Flask webserver - adding a detail view


Martin McBride, 2020-01-22
Tags template html
Categories flask sqlite

This article is part of a series on Flask.

We previously created a page which listed all the fruits in our database. This time we will create another page which displays the details for a particular fruit.

The template

Here is our database table, containing the name, colour and image file name for various fruits:

| name | color | image | |------|-------|-------| | Plum | Purple | plum.jpg | | Orange | Orange | orange.jpg | | Banana | Yellow | banana.jpg | | Strawberry | Red | strawberry.jpg |

You should copy the fruit images from github in the folder static to the static subfolder of your working folder.

To show the details of one fruit, we will require a new HTML template, this time we will call it fruit.html. Here is the code:

<html>
  <head>
    <link rel="stylesheet" href='/static/main.css' />
  </head>
  <body>
    <h1>{{name}}</h1>
    <img src="/static/{{image}}"> 
    Name: {{name}}
    Colour: {{color}}
  </body>
</html>

We list the name and colour of the fruit, also using the name as the page title. The image field contains the name of the file containing the fruit image, which we have placed in the static folder along with the css file. To display the image we use an img element:

<img src="static/{{image}}">

The Python code

We also need a new route function, which uses the route /fruit. But the question is, how will the function know which fruit to display?

A common technique, which we will use, is to include the identity of the subject in the URL. So to look at the details for plums we would use /fruit/Plum, for oranges /fruit/Orange, etc.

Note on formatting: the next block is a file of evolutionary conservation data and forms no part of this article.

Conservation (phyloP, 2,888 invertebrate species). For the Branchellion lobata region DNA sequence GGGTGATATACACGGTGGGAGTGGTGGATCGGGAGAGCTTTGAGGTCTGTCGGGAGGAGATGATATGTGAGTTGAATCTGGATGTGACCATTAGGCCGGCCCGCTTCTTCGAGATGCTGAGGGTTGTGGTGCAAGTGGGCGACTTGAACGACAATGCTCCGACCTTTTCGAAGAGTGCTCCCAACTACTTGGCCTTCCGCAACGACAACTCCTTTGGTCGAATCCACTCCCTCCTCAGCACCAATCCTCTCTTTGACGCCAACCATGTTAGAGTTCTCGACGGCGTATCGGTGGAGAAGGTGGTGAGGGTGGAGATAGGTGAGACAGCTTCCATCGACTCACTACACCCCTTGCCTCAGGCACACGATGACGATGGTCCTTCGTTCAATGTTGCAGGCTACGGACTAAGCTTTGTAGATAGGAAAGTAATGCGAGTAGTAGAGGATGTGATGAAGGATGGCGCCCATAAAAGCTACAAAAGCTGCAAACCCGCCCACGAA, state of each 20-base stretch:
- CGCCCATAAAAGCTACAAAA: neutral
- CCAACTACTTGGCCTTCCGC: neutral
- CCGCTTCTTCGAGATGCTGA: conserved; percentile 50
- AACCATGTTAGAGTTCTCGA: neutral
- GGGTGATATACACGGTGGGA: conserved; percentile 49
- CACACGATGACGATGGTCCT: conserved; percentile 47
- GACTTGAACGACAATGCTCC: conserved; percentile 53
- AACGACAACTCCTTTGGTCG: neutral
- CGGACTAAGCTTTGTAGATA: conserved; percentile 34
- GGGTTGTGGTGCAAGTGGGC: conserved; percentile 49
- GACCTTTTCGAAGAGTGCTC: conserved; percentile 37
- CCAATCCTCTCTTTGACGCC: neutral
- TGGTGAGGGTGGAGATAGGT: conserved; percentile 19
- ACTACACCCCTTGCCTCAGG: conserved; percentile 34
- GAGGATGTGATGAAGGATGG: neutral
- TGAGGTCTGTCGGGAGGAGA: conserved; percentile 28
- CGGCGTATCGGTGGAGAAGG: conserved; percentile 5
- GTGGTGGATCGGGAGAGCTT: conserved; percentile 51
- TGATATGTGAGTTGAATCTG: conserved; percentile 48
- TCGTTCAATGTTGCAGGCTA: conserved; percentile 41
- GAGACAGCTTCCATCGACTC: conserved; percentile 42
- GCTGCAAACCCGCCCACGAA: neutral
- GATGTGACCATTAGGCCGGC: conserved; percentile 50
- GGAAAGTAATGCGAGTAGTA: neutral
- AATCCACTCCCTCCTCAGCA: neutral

Here is how we implement this in Flask. We can use the route /fruit/. The function fruit is then passed the value name as a parameter:

@app.route('/fruit/<name>')
def fruit(name):
    con = sqlite3.connect('data.db')
    cur = con.cursor()    
    cur.execute("SELECT * FROM fruits where name = ?", (name,))
    rows = cur.fetchall()
    name = rows[0][0]
    color = rows[0][1]
    image = rows[0][2]

    return render_template('fruit.html', name=name,
                           color=color, image=image)

The rest of the code should be fairly familiar. Notice that the cur.execute() function can take a second parameter - a list (or tuple) of values. These are substituted into the SQL statement wherever there is a ? character so:

    cur.execute("SELECT * FROM fruits where name = ?", (name,))

produces this SQL statement (assuming name has the value "Plum"):

SELECT * FROM fruits where name = Plum

Since each database entry has a unique name, the query will only return one row. cur.fetchall() will return a list with a single entry, a tuple with the values for the selected fruit. For example for Plum rows would contain:

[('Plum', 'Purple', 'plum.jpg')]

Thus the name is rows[0][0], the color is rows[0][1], and the image is rows[0][3].

Updating the fruits page

The fruits page lists all the fruits, but it would be nice if those list items were links to the details page. We can do this quite easily by updating the fruits.html template:

<html>
  <head>
    <link rel="stylesheet" href='/static/main.css' />
  </head>
  <body>
    <h1>{{title}}</h1>
    {% for row in rows %}
      <a href="fruit/{{row[0]}}">{{row[0]}}</a></br>
    {% endfor %}
  </body>
</html>

We just use a link element for each list item:

    <a href="fruit/{{row[0]}}">{{row[0]}}</a></br>

Which becomes (for the plum item) :

    <a href="fruit/Plum"/>Plum</a></br>

The full code for this section and the previous section can be found on github.


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